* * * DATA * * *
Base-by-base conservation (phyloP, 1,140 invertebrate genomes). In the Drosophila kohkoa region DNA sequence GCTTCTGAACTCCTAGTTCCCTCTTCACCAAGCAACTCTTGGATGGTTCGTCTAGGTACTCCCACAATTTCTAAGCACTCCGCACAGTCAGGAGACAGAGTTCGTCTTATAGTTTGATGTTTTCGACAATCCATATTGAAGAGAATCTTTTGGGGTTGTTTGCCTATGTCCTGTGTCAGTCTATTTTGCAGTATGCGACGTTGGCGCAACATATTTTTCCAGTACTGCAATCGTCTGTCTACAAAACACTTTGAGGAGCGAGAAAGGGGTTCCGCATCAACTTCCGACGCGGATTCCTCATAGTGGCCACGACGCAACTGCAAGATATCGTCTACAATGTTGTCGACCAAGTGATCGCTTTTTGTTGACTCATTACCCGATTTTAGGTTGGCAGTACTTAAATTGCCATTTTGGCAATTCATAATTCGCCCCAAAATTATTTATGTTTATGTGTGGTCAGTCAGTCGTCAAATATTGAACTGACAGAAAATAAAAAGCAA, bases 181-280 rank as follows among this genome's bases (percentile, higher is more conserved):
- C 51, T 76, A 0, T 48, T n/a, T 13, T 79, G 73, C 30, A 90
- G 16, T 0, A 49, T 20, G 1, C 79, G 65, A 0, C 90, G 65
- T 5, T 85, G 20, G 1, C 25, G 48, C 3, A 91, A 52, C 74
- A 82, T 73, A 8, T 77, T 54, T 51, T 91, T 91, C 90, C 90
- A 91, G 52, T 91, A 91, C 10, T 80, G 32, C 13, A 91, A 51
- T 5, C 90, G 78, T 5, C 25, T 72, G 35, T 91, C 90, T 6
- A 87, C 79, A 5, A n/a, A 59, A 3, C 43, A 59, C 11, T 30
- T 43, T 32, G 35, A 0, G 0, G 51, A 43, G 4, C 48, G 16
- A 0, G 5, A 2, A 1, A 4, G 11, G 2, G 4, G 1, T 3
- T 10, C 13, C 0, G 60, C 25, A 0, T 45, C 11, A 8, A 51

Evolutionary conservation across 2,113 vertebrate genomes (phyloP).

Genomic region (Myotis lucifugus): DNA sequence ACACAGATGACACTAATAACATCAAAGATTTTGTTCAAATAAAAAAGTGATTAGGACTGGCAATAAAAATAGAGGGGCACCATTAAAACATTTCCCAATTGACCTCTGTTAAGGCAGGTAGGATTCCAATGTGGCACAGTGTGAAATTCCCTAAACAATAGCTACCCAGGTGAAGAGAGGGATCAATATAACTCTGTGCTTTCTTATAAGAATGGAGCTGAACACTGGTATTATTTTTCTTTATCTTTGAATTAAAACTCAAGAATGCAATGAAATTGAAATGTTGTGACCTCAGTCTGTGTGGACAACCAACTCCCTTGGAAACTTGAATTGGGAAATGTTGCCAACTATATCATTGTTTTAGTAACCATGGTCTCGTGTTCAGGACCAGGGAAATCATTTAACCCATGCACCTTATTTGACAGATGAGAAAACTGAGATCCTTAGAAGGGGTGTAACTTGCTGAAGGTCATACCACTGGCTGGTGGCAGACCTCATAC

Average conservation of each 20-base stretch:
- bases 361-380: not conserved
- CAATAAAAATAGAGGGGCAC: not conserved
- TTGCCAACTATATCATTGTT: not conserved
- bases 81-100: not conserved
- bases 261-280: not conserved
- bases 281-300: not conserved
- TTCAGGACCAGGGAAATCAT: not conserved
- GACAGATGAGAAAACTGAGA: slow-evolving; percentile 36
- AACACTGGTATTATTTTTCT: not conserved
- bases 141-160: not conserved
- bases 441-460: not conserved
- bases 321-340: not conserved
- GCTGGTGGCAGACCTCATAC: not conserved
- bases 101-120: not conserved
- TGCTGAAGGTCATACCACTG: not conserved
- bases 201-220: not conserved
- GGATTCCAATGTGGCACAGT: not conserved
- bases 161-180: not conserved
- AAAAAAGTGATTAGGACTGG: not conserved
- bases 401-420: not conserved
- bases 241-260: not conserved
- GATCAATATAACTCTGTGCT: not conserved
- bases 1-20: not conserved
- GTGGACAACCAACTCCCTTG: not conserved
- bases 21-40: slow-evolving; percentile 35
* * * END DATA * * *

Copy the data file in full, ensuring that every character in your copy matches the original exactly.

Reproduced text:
Base-by-base conservation (phyloP, 1,140 invertebrate genomes). In the Drosophila kohkoa region DNA sequence GCTTCTGAACTCCTAGTTCCCTCTTCACCAAGCAACTCTTGGATGGTTCGTCTAGGTACTCCCACAATTTCTAAGCACTCCGCACAGTCAGGAGACAGAGTTCGTCTTATAGTTTGATGTTTTCGACAATCCATATTGAAGAGAATCTTTTGGGGTTGTTTGCCTATGTCCTGTGTCAGTCTATTTTGCAGTATGCGACGTTGGCGCAACATATTTTTCCAGTACTGCAATCGTCTGTCTACAAAACACTTTGAGGAGCGAGAAAGGGGTTCCGCATCAACTTCCGACGCGGATTCCTCATAGTGGCCACGACGCAACTGCAAGATATCGTCTACAATGTTGTCGACCAAGTGATCGCTTTTTGTTGACTCATTACCCGATTTTAGGTTGGCAGTACTTAAATTGCCATTTTGGCAATTCATAATTCGCCCCAAAATTATTTATGTTTATGTGTGGTCAGTCAGTCGTCAAATATTGAACTGACAGAAAATAAAAAGCAA, bases 181-280 rank as follows among this genome's bases (percentile, higher is more conserved):
- C 51, T 76, A 0, T 48, T n/a, T 13, T 79, G 73, C 30, A 90
- G 16, T 0, A 49, T 20, G 1, C 79, G 65, A 0, C 90, G 65
- T 5, T 85, G 20, G 1, C 25, G 48, C 3, A 91, A 52, C 74
- A 82, T 73, A 8, T 77, T 54, T 51, T 91, T 91, C 90, C 90
- A 91, G 52, T 91, A 91, C 10, T 80, G 32, C 13, A 91, A 51
- T 5, C 90, G 78, T 5, C 25, T 72, G 35, T 91, C 90, T 6
- A 87, C 79, A 5, A n/a, A 59, A 3, C 43, A 59, C 11, T 30
- T 43, T 32, G 35, A 0, G 0, G 51, A 43, G 4, C 48, G 16
- A 0, G 5, A 2, A 1, A 4, G 11, G 2, G 4, G 1, T 3
- T 10, C 13, C 0, G 60, C 25, A 0, T 45, C 11, A 8, A 51

Evolutionary conservation across 2,113 vertebrate genomes (phyloP).

Genomic region (Myotis lucifugus): DNA sequence ACACAGATGACACTAATAACATCAAAGATTTTGTTCAAATAAAAAAGTGATTAGGACTGGCAATAAAAATAGAGGGGCACCATTAAAACATTTCCCAATTGACCTCTGTTAAGGCAGGTAGGATTCCAATGTGGCACAGTGTGAAATTCCCTAAACAATAGCTACCCAGGTGAAGAGAGGGATCAATATAACTCTGTGCTTTCTTATAAGAATGGAGCTGAACACTGGTATTATTTTTCTTTATCTTTGAATTAAAACTCAAGAATGCAATGAAATTGAAATGTTGTGACCTCAGTCTGTGTGGACAACCAACTCCCTTGGAAACTTGAATTGGGAAATGTTGCCAACTATATCATTGTTTTAGTAACCATGGTCTCGTGTTCAGGACCAGGGAAATCATTTAACCCATGCACCTTATTTGACAGATGAGAAAACTGAGATCCTTAGAAGGGGTGTAACTTGCTGAAGGTCATACCACTGGCTGGTGGCAGACCTCATAC

Average conservation of each 20-base stretch:
- bases 361-380: not conserved
- CAATAAAAATAGAGGGGCAC: not conserved
- TTGCCAACTATATCATTGTT: not conserved
- bases 81-100: not conserved
- bases 261-280: not conserved
- bases 281-300: not conserved
- TTCAGGACCAGGGAAATCAT: not conserved
- GACAGATGAGAAAACTGAGA: slow-evolving; percentile 36
- AACACTGGTATTATTTTTCT: not conserved
- bases 141-160: not conserved
- bases 441-460: not conserved
- bases 321-340: not conserved
- GCTGGTGGCAGACCTCATAC: not conserved
- bases 101-120: not conserved
- TGCTGAAGGTCATACCACTG: not conserved
- bases 201-220: not conserved
- GGATTCCAATGTGGCACAGT: not conserved
- bases 161-180: not conserved
- AAAAAAGTGATTAGGACTGG: not conserved
- bases 401-420: not conserved
- bases 241-260: not conserved
- GATCAATATAACTCTGTGCT: not conserved
- bases 1-20: not conserved
- GTGGACAACCAACTCCCTTG: not conserved
- bases 21-40: slow-evolving; percentile 35